Well, we knew it had to happen sometime. I've always believed everything in hockey balances out. A team that dominates an entire game and should beat Atlanta, loses in a shootout. Months later, that same team plays a lacklustre game in Buffalo and comes back to score two late goals and win in OT. The team that blows a 3-0 lead to the Rangers comes back next game and makes a miracle comeback from a 5-0 deficit against those same Rangers. A lousy penalty call that leads to a goal against is forgiven by a PP goal on an equally questionable call. Karma. So, is anyone really surprised that the Canadiens' lucky star when it comes to injuries has fallen? Deep down, we knew it was coming. Things were too smooth...too cushy. Guy Carbonneau was too defensive about explaining how his team deserved to be healthy because they worked hard to be that way. We knew it couldn't last. So did Carbonneau. So did the players...those most superstitious of athletes.
Now, here we are facing the Senators for the division title without the team's two most punishing defensemen in Mike Komisarek and Francis Bouillon. PP quarterback Mark Streit is limping and probably only playing because the team can't afford to play Mathieu Dandenault on defence while Patrice Brisebois is already in the lineup. The defence in that case would be softer than a flock of fluffy chicks. And, most rattling to team morale, Captain K is gone for the season, and possibly (likely?) for at least part of the playoffs. It's a blow to the confidence at a time when confidence is everything.
If the regular season is a crucible that fires and hardens a bunch of hockey players into a team that can compete for the Stanley Cup, fate has just turned up the heat on the Canadiens. This is the last in a series of tests the team must pass before it knows it has what it takes to win. So far, this group has proven they can survive the loss of important players like Sheldon Souray and still keep their top-ranked PP. They've proven they can score goals...lots of them. They've shown third and fourth-year players can raise their games and become team leaders. They've learned how to take a lead, and how to hold one...and how to come back when they're down. They've solved the inconsistency problem they had last year. Now they have to learn how to deal with adversity, and how to patch holes with players in roles they don't normally fill.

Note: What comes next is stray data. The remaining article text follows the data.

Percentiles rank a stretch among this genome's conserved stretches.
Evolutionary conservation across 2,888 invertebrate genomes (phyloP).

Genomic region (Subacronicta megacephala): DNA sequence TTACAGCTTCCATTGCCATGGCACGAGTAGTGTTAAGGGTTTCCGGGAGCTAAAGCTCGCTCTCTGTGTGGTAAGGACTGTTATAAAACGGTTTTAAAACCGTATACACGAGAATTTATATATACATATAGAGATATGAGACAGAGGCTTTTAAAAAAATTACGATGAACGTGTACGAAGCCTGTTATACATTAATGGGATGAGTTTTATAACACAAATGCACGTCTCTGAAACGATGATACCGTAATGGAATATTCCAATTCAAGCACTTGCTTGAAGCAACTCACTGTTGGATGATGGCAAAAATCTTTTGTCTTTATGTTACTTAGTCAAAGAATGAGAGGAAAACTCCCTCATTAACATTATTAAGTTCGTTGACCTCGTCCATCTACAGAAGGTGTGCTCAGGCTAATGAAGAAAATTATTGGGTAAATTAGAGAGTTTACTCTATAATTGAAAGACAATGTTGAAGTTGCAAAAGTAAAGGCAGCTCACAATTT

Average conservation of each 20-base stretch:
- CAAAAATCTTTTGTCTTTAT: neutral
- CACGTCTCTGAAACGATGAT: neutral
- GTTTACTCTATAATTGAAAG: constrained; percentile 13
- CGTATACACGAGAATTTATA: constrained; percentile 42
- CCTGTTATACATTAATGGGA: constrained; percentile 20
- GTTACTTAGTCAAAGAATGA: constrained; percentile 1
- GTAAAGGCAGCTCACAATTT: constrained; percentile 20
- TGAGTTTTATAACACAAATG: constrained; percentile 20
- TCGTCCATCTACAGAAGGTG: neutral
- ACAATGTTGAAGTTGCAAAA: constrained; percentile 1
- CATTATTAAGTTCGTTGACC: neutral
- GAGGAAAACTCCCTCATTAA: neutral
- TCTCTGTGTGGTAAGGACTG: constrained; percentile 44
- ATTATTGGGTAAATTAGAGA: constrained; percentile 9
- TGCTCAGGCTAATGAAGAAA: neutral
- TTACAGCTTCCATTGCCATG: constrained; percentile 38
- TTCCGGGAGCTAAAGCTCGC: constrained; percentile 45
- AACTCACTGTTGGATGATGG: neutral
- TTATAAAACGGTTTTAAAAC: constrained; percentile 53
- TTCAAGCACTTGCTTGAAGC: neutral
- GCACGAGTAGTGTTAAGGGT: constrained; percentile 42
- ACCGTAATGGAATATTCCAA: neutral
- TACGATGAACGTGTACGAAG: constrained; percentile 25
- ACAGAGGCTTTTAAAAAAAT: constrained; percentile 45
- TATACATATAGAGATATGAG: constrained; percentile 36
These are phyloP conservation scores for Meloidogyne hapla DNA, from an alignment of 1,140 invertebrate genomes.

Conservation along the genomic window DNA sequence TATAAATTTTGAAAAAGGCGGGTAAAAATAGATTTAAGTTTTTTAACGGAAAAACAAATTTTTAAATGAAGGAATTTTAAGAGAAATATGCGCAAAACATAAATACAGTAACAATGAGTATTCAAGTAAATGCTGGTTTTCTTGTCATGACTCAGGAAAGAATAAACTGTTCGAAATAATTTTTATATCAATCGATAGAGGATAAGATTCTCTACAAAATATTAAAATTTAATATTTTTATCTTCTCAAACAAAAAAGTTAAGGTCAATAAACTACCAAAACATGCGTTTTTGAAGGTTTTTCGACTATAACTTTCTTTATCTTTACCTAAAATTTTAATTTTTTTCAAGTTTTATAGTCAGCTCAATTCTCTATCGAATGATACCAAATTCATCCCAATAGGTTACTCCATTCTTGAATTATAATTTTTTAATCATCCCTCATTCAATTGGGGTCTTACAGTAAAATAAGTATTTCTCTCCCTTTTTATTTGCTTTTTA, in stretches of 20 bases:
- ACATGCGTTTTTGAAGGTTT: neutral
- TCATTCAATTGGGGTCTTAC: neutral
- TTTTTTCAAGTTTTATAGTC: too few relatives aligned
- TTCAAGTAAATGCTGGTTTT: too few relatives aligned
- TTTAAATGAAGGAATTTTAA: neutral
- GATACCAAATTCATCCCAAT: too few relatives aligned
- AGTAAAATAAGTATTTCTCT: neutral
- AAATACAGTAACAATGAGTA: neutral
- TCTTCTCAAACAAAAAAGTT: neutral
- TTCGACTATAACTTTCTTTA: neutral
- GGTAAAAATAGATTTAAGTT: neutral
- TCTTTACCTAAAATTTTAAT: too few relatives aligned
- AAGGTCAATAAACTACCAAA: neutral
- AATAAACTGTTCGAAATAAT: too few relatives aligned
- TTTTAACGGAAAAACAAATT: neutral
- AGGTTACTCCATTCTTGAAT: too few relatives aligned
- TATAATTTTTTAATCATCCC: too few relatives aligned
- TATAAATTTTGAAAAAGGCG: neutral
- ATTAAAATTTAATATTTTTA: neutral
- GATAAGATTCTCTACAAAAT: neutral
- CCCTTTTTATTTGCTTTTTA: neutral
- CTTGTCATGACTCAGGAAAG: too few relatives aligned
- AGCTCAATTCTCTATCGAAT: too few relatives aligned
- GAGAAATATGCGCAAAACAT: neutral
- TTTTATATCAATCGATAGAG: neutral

If they can do it...pull off three convincing efforts, even if they don't result in wins...I'll believe they have the mental fibre to go deep into the playoffs. I think Koivu's loss will be keenly felt, not only because he pushes his game higher when it really counts, but because of what he represents to the team and its morale.
But this team has to realize Koivu won't be there forever. In fact, he likely won't be there in three to five years' time, as most of the players Bob Gainey has assembled to fight for future Cups are just coming into their own. Someone else is going to have to do for the team what Koivu does now. Other players will have to step up their games when it really counts. Others will have to be the emotional touchstones for their teammates. If Alex Kovalev, Tomas Plekanec, Chris Higgins and Mike Komisarek are going to be champions in Montreal, they are going to have to earn it. They have three games left to come to terms with what they must do, and decide if they're willing and able to do it. I believe they can. Now we have to see if they believe it.
As they say, hard work pays off. It's karma.